This is a detailed tutorial of SQL RIGHT JOIN. Learn to fetch all records from the RIGHT database table that matches with the records from the LEFT table.
Use of SQL RIGHT JOIN
SQL RIGHT JOIN will fetch all the records from the RIGHT database table for which the records of the LEFT database table share a common column value for a number of records. If in case, a value of the RIGHT database table is not contained in the JOINING column of the LEFT database table, the records will still be fetched but the not found values will be fetched as NULL records. Again, this may seem a bit complicated to beginners, but after having a look at examples, you’ll be clear of this concept.
Note. RIGHT JOIN and RIGHT OUTER JOIN are the same. It’s just that in some databases, we have to use the full keyword RIGHT OUTER JOIN instead of RIGHT JOIN.
RIGHT JOIN Syntax
SELECT table_1.col_1, table_1.col_2, table_2.col_1, table_2.col_2 ...
RIGHT JOIN table_2
ON table_1.column_x = table_2.column_x;
In the above syntax of RIGHT JOIN, we’re using a SQL SELECT Statement to fetch all of the records from the
table_2 and also the matching records values from the
table_1 on the basis of the joining column present in both tables i.e.
column_x. If the record values for
column_x are not present in the
table_1, then the record values from the second table still are fetched but as NULL.
For the demonstration query of RIGHT JOIN, we’ll use the two demo database tables employees and salaries. These tables have one common column
emp_no that will be used for RIGHT JOINING both of these tables. The following two screenshots give a quick look at the columns and data of these two tables. Observe them carefully.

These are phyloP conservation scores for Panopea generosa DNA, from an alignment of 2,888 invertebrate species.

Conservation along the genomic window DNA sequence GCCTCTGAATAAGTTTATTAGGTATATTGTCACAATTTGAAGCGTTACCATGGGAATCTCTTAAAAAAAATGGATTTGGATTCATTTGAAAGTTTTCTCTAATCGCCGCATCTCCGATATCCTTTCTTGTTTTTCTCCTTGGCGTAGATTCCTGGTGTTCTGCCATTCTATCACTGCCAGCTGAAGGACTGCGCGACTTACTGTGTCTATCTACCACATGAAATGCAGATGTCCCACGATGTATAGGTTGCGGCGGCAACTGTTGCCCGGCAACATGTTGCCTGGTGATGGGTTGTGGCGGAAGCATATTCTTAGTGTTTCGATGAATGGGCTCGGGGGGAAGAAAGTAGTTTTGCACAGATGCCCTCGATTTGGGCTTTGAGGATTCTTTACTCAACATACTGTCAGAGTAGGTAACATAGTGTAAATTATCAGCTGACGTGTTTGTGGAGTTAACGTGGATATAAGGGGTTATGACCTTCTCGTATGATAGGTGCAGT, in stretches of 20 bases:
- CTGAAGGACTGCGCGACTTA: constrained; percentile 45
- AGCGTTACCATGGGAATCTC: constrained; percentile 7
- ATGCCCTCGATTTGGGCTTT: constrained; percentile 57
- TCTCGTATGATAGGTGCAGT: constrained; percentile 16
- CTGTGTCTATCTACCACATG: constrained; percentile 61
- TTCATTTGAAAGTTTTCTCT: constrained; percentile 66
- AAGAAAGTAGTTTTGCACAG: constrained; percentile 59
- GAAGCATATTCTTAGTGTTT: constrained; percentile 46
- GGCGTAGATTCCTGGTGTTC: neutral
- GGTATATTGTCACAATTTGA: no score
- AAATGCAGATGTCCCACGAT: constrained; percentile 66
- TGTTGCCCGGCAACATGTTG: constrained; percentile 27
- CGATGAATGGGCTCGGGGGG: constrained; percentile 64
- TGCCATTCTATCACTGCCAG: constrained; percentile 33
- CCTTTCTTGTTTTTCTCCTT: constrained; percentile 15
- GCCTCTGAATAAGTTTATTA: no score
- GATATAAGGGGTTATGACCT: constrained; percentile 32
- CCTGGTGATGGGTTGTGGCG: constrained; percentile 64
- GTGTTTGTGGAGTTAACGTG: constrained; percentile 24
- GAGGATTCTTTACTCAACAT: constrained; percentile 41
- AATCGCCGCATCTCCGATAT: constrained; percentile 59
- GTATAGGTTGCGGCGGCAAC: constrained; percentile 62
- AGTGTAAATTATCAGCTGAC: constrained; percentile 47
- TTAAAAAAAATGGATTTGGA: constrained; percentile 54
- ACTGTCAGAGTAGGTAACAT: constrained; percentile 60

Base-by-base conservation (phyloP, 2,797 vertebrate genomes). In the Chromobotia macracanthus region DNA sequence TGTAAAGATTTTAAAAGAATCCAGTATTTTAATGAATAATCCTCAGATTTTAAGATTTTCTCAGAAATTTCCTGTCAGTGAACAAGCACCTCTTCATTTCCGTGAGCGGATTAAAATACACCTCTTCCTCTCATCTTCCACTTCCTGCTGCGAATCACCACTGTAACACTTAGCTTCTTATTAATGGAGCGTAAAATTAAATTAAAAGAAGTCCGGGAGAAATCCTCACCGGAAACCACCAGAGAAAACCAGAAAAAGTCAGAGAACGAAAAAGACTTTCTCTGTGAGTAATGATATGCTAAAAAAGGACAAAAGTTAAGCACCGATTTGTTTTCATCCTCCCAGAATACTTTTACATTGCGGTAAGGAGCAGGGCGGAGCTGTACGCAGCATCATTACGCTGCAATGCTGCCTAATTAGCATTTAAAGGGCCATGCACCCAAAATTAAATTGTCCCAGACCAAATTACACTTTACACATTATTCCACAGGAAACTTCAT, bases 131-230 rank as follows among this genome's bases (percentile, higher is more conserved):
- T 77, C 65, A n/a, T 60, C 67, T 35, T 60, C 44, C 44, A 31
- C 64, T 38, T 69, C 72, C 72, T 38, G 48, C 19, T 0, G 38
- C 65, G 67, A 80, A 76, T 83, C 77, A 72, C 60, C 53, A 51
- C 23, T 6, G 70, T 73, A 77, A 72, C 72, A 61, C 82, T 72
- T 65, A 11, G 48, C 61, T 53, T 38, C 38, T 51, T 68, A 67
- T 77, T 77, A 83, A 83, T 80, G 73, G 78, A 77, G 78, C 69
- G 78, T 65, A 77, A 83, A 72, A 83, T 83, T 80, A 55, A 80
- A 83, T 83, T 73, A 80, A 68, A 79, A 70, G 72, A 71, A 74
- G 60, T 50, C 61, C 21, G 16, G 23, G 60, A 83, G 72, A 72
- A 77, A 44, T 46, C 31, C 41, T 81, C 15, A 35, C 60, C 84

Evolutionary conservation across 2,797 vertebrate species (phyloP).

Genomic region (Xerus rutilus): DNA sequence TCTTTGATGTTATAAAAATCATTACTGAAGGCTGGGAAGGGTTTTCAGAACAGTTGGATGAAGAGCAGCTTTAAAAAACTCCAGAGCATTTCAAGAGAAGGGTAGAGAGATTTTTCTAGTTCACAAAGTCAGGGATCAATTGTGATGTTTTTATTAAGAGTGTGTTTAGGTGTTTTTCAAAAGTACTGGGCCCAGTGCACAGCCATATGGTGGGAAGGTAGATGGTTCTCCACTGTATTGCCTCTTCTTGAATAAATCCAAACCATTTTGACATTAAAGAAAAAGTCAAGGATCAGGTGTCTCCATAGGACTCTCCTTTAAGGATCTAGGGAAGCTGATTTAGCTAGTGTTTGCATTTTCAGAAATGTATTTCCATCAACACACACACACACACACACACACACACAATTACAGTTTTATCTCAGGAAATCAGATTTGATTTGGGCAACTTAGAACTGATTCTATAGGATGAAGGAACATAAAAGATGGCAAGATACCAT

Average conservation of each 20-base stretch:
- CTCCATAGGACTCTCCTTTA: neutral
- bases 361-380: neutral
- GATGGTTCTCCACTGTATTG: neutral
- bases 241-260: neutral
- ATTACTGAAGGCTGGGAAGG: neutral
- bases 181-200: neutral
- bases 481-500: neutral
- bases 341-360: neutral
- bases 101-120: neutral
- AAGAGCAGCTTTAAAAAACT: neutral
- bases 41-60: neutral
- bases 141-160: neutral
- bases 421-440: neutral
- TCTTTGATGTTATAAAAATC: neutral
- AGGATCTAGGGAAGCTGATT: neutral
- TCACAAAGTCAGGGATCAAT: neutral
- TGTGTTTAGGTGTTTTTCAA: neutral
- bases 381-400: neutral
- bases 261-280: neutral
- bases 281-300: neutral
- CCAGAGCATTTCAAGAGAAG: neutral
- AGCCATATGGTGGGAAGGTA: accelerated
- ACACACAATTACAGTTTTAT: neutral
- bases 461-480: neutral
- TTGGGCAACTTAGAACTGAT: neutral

Note. We’ve used the same database tables as we’ve used in the SQL LEFT JOIN example. We’ve just flipped the tables. In other words, we’re now assuming the LEFT table as RIGHT and RIGHT as LEFT.
The following query will fetch all the records from the RIGHT database table
employees and also the matching record values from the LEFT database table
salaries on the basis of JOINING column
SELECT employees.emp_no, employees.first_name, employees.last_name, salaries.salary FROM salaries
RIGHT JOIN employees ON employees.emp_no = salaries.emp_no
Observe the result set screenshot of the above query carefully.
As you can see in the
salaries table, there are no records for
emp_no 10001 and 10003, therefore the value of the salary column is fetched as NULL in the resultset of the RIGHT JOIN query. Therefore, this example justifies the working of SQL RIGHT JOIN query.
I hope you find this guide useful. If so, do share it with others who are willing to learn SQL. If you have any questions related to this article, feel free to ask them in the comments section.
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